Break out the champagne – this issue marks a milestone, the first anniversary of “Measure For Measure.” So please, kick off your shoes and make yourself at home while I tune up the Martin; I have a song to sing. With a tip of the hat to ABBA, it’s called “I Have A Dream.” I’ve been singing it for six issues now, but since some folks are here for the first time, let me devote the first couple of verses to where we’ve been so far.
The first column (March/April, 2012) described the origins of “Measure For Measure” in my lessons with UC San Diego music professor and computer guru Jef Raskin, better known as creator of the Macintosh (Steve Jobs took over after Jef founded and led the project for a couple of years). Jef, a brilliant teacher, did for my understanding of music what the Mac did for computer users: He made composition easy.
Now my dream is to do the same for you, to make songwriting as easy and natural as breathing. Instead of going down the well-trodden path of music theory, I’ve been treating it like a language course, using dialog games involving words and music. First we covered rhythm (March/April), then harmony (May/June), then melody (July/August until now). Our goal is exceedingly modest: learn how to compose a catchy two-measure melody. If you can do that, you can write a song – a good song.
Why the accent on melody? Well, years ago, while arranging excerpts from over 2,000 hit songs for a software game, I realized that they generally had one thing in common: unity between lyrics and melody. In other words, the lyrics and melody underscored each other’s emotional content. When that happened, the effect was way out of proportion to either one of them alone. Together, they came to life, like matching strands of DNA.
But what’s the secret of this magic? Most of us are passably good with words, so the question boils down to melody. How does one compose a moving, memorable melody? Music theory can tell us a lot, but it can’t tell us that, so I consulted a higher authority.
Using Hal Leonard’s The Beatles (Paperback Songs) as our textbook, I began to show how Lennon and McCartney expressed feelings through scale tones, intervals, and phrase forms. In e-books, I was able to amplify on these topics. (To get “Making Rainbows” and other e-books, e-mail firstname.lastname@example.org and write “Measure for Measure e-Book Request” in the Subject line.)
In 2013, we turn to the all-important question, “What next?” That is, once you’ve got two measures that rock, how do you continue?
This is a problem that has stopped many a song in its tracks, but the answer is fairly straightforward: Whatever you do, it must relate to what you’ve done before. The song must grow organically. There are three ways it can do this: exact repetition, variation, or contrasting ideas.
The easiest path is to duplicate your melodic DNA, that is, repeat your phrase. Look at “All You Need Is Love,” (starting with “There’s nothing you can do that can’t be done”), “Baby, You’re A Rich Man,” “The Ballad Of John And Yoko,” “Can’t Buy Me Love,” “Eleanor Rigby,” or “I’m A Loser.” Sometimes you might change the harmony in the repeat, as in “For No One.”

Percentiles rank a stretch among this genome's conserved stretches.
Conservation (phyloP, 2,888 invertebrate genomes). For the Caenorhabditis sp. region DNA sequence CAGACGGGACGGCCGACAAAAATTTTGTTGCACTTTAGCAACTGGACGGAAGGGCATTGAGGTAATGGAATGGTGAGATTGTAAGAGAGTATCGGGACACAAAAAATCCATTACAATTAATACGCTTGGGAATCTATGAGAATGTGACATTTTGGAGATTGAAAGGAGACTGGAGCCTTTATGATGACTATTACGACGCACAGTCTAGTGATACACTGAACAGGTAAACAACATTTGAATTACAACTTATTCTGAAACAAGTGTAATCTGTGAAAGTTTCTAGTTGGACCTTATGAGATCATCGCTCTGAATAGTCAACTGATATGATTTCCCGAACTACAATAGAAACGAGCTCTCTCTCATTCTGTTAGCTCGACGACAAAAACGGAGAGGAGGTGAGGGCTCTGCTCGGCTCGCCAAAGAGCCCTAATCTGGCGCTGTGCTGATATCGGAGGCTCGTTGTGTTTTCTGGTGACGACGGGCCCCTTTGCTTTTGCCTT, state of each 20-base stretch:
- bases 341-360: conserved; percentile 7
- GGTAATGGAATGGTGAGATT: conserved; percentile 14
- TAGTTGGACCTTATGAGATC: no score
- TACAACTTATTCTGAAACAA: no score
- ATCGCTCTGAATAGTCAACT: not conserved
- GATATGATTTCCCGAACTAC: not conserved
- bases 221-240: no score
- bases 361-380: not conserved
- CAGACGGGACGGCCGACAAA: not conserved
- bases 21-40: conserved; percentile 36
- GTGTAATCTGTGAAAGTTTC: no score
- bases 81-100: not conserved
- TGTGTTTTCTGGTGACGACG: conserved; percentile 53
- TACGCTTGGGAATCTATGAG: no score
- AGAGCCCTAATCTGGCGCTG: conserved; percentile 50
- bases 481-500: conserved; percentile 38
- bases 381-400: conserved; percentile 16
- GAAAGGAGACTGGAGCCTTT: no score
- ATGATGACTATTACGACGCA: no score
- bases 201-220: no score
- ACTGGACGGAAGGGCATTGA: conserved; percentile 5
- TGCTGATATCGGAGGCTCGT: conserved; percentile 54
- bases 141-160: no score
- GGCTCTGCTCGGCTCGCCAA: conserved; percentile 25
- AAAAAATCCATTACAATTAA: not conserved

Music thrives on repetition, so don’t hesitate to use it, but realize that by doing so you are stoking anticipation for a break in the pattern.
A powerful pattern-breaking technique used by all great composers is to repeat a phrase and change a couple of notes at the end. See “And I Love Her,” “Every Little Thing,” and “I Will,” among others. Try it yourself with four or five-note phrases.
The reason this technique is so powerful is that it can flip a “question” phrase into an “answer,” or cast a surprising emotional hue over an entire verse, as it does in “Across The Universe,” where the first phrase ends on A7 (on “Across The Universe”), and the second phrase ends unexpectedly on G minor (on “caressing me”). The effect is similar to rhyming in poetry. My next column will show how to use melodic rhyme to pluck the heartstrings.
Another way song-DNA can grow is by building parallel phrases on different scale tones, as in “Nowhere Man,” where phrase 1 begins on “Sol” (“He’s a”), phrase 2 begins on “Fa” (“sit-ting”), and phrase 3 begins on “Re” (“mak-ing”). All three phrases are very similar. Overall, they outline the scale steps “Sol-Fa-Mi-Re-Do,” which helps the melody tell a story. (For more on “Do-Re-Mi” see my e-book, “Singing Sol-fa.”)
In closing, be sure to check my blog at americansongwriter.com for a new e-book on how to grow a song. My New Year’s resolution for 2013 is to bring you more videos on the dialog games. Meantime, keep composing rainbows. For example, when you’re at the supermarket, use bits of overheard conversation as lyrics for rainbow phrases. The results will surprise you, but please, improvise them in your head – don’t burst into song in the frozen foods section. The uninitiated might not understand.